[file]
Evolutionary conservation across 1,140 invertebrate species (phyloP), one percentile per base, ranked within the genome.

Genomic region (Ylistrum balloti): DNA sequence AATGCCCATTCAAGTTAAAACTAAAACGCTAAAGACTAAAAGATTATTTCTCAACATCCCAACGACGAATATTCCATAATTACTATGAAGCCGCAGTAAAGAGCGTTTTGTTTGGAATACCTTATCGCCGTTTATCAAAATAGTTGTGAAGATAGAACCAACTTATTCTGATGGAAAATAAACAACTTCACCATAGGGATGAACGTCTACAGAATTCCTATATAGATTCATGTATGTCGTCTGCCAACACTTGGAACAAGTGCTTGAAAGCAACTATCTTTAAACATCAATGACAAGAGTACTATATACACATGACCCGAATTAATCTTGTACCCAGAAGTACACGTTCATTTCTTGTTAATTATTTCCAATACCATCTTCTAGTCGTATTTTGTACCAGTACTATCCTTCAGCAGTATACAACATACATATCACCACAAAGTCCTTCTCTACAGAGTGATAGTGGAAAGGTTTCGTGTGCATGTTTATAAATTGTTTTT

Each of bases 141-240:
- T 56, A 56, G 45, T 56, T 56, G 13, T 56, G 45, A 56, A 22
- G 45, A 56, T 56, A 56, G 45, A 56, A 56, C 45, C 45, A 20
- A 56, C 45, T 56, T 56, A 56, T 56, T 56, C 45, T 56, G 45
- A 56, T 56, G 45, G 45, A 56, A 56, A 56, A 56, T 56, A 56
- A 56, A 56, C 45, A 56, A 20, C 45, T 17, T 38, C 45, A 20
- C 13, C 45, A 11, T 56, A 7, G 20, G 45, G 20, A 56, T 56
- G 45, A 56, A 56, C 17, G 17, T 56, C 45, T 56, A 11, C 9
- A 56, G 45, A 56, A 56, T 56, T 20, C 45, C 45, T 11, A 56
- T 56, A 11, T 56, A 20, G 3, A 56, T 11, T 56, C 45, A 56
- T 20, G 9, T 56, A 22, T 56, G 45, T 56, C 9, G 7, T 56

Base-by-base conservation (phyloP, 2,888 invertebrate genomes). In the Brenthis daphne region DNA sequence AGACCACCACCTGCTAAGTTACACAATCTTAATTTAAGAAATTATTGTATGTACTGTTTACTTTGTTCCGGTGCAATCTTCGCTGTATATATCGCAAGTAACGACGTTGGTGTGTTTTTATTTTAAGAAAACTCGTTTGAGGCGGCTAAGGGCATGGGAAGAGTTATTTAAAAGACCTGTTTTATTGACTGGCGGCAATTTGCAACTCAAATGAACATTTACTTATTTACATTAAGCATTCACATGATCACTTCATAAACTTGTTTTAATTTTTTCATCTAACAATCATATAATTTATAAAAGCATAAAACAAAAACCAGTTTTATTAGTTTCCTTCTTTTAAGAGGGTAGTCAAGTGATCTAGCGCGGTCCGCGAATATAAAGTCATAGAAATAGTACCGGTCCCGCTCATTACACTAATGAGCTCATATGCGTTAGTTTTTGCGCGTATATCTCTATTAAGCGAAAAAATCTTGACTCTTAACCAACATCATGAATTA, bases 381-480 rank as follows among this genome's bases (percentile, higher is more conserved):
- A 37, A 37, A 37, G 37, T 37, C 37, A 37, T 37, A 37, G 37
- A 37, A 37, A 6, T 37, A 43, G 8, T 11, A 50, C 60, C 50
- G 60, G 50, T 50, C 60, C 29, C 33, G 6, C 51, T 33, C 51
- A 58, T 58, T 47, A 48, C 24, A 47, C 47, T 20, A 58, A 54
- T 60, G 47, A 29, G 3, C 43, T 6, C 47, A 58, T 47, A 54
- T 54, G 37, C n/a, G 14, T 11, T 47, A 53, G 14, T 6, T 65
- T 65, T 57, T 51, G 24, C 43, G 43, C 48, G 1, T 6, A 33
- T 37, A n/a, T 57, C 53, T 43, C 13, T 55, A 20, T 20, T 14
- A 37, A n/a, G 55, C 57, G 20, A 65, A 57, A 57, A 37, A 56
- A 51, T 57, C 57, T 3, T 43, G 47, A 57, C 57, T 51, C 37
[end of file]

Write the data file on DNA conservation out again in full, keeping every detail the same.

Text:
Evolutionary conservation across 1,140 invertebrate species (phyloP), one percentile per base, ranked within the genome.

Genomic region (Ylistrum balloti): DNA sequence AATGCCCATTCAAGTTAAAACTAAAACGCTAAAGACTAAAAGATTATTTCTCAACATCCCAACGACGAATATTCCATAATTACTATGAAGCCGCAGTAAAGAGCGTTTTGTTTGGAATACCTTATCGCCGTTTATCAAAATAGTTGTGAAGATAGAACCAACTTATTCTGATGGAAAATAAACAACTTCACCATAGGGATGAACGTCTACAGAATTCCTATATAGATTCATGTATGTCGTCTGCCAACACTTGGAACAAGTGCTTGAAAGCAACTATCTTTAAACATCAATGACAAGAGTACTATATACACATGACCCGAATTAATCTTGTACCCAGAAGTACACGTTCATTTCTTGTTAATTATTTCCAATACCATCTTCTAGTCGTATTTTGTACCAGTACTATCCTTCAGCAGTATACAACATACATATCACCACAAAGTCCTTCTCTACAGAGTGATAGTGGAAAGGTTTCGTGTGCATGTTTATAAATTGTTTTT

Each of bases 141-240:
- T 56, A 56, G 45, T 56, T 56, G 13, T 56, G 45, A 56, A 22
- G 45, A 56, T 56, A 56, G 45, A 56, A 56, C 45, C 45, A 20
- A 56, C 45, T 56, T 56, A 56, T 56, T 56, C 45, T 56, G 45
- A 56, T 56, G 45, G 45, A 56, A 56, A 56, A 56, T 56, A 56
- A 56, A 56, C 45, A 56, A 20, C 45, T 17, T 38, C 45, A 20
- C 13, C 45, A 11, T 56, A 7, G 20, G 45, G 20, A 56, T 56
- G 45, A 56, A 56, C 17, G 17, T 56, C 45, T 56, A 11, C 9
- A 56, G 45, A 56, A 56, T 56, T 20, C 45, C 45, T 11, A 56
- T 56, A 11, T 56, A 20, G 3, A 56, T 11, T 56, C 45, A 56
- T 20, G 9, T 56, A 22, T 56, G 45, T 56, C 9, G 7, T 56

Base-by-base conservation (phyloP, 2,888 invertebrate genomes). In the Brenthis daphne region DNA sequence AGACCACCACCTGCTAAGTTACACAATCTTAATTTAAGAAATTATTGTATGTACTGTTTACTTTGTTCCGGTGCAATCTTCGCTGTATATATCGCAAGTAACGACGTTGGTGTGTTTTTATTTTAAGAAAACTCGTTTGAGGCGGCTAAGGGCATGGGAAGAGTTATTTAAAAGACCTGTTTTATTGACTGGCGGCAATTTGCAACTCAAATGAACATTTACTTATTTACATTAAGCATTCACATGATCACTTCATAAACTTGTTTTAATTTTTTCATCTAACAATCATATAATTTATAAAAGCATAAAACAAAAACCAGTTTTATTAGTTTCCTTCTTTTAAGAGGGTAGTCAAGTGATCTAGCGCGGTCCGCGAATATAAAGTCATAGAAATAGTACCGGTCCCGCTCATTACACTAATGAGCTCATATGCGTTAGTTTTTGCGCGTATATCTCTATTAAGCGAAAAAATCTTGACTCTTAACCAACATCATGAATTA, bases 381-480 rank as follows among this genome's bases (percentile, higher is more conserved):
- A 37, A 37, A 37, G 37, T 37, C 37, A 37, T 37, A 37, G 37
- A 37, A 37, A 6, T 37, A 43, G 8, T 11, A 50, C 60, C 50
- G 60, G 50, T 50, C 60, C 29, C 33, G 6, C 51, T 33, C 51
- A 58, T 58, T 47, A 48, C 24, A 47, C 47, T 20, A 58, A 54
- T 60, G 47, A 29, G 3, C 43, T 6, C 47, A 58, T 47, A 54
- T 54, G 37, C n/a, G 14, T 11, T 47, A 53, G 14, T 6, T 65
- T 65, T 57, T 51, G 24, C 43, G 43, C 48, G 1, T 6, A 33
- T 37, A n/a, T 57, C 53, T 43, C 13, T 55, A 20, T 20, T 14
- A 37, A n/a, G 55, C 57, G 20, A 65, A 57, A 57, A 37, A 56
- A 51, T 57, C 57, T 3, T 43, G 47, A 57, C 57, T 51, C 37